Challenging Mandela’s post-Apartheid legacyBy Jehron Muhammad -Contributing Writer- | Last updated: Jun 9, 2016 - 4:02:16 PM
Doing something few South Africans have dared, opposition leader of the Economic Freedom Fighters party (EFF), and former president of the ANC’s Youth League, Julius Malema in December of last year challenged Nelson Mandela’s post-apartheid legacy.
Mandela, Malema said, during the democratic transition, abandoned elements of the 1955 Freedom Charter. The charter consists of the ANC, and the coalition it was a part of, core principles, including returning the countries national or mineral wealth and land that was stolen back to its displaced residents and providing the indigenous population with free “higher education and technical training.”
In May of this year during an interview at the British Council’s Going Global conference on higher education, in Cape Town, vice-dean of the faculty of education at Stellenbosch University, Lesley Le Grange, discussed the importance of “post-colonial states” including South Africa “interrogating” both the substance of its educational system and the form of government, with its market economy they are being manipulated by.
Giving a synopsis of the system of colonialism, a system that was used by Whites to subjugate the people and control the land of South Africa, he said, the “first phase was colonizing of the land, then followed by colonizing of the minds of the people whose land had been appropriated. “There were disciplines that were used (taught) by the colonialist to receive help with their particular administration.” This was done, according to Le Grange, “to discipline the minds of the colonized.” Throughout colonized Africa you had local people, Le Grange continued, trained to run institutions that continued the process of colonialism.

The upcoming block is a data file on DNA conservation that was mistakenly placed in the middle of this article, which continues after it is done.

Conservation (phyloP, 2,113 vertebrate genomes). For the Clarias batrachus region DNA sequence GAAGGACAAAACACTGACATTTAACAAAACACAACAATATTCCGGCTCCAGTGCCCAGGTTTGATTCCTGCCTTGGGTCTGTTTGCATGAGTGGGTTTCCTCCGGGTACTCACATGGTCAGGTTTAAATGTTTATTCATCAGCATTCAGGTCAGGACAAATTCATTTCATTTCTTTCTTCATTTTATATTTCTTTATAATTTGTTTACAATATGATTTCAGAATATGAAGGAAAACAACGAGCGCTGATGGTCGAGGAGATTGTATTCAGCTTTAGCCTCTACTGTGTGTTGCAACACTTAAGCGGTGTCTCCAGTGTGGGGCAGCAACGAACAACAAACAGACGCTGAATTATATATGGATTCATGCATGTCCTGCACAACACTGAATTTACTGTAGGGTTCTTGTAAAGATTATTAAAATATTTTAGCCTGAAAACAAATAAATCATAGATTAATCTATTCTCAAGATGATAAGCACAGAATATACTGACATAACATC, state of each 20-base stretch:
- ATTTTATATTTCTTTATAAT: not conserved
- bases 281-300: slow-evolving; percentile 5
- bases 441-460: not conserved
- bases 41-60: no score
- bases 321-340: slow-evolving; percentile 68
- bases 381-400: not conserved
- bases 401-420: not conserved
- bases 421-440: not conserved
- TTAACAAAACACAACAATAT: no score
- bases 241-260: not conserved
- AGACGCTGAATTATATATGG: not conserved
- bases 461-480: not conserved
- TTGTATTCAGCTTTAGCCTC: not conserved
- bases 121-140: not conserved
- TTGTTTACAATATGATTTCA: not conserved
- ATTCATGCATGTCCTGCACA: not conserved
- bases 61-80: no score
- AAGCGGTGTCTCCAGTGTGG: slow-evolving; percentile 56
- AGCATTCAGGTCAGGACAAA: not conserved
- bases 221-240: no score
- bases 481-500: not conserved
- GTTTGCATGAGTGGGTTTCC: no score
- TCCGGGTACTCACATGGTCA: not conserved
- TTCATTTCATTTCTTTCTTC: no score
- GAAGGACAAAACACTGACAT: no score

“After the rise of the nation state,” or after South Africa received its independence, he went on, “the market is now playing the role of monitoring and controlling, almost by remote control,” how the state is currently run, he explained.
A case in point, coming out of prison, many said Nelson Mandela was a nationalist. But by the time he became president, according to published reports, he insisted that the African National Congress had been “cleansed” of this sort of ideology—an obvious response to being schooled on the reality of the global economy. The ANC’s new market economy commitment even was given the appearance of a payoff: Five months before the ANC came into power it signed a letter “of intent with the IMF (International Monetary Fund) committing itself as the future government to a program of fiscal austerity in return for an $850 million loan.”
In addition, the ANC Department of Economic Policy received its training at the investment banking, securities and investment management firm, Goldman Sachs in New York. Under Goldman Sachs tutelage they developed a policy relying on the conventional wisdom of the IMF and World Bank “emphasizing”—according to former South African President Thabo Mbeki’s biography “A Legacy of Liberation”—a limited state and the encouragement of private sector growth.
In a recent South African Sunday Times article titled: “Rise of South Africa’s Ultra-rich reveals a talk of two nations,” back in 1988 then president Thabo Mbeki addressed parliament with his famous “Two Nations” address.
“One of these nations is White,” Mbeki said, “relatively prosperous, regardless of gender or geographic dispersal. It has ready access to a developed economic, physical, educational, communication and other infrastructure.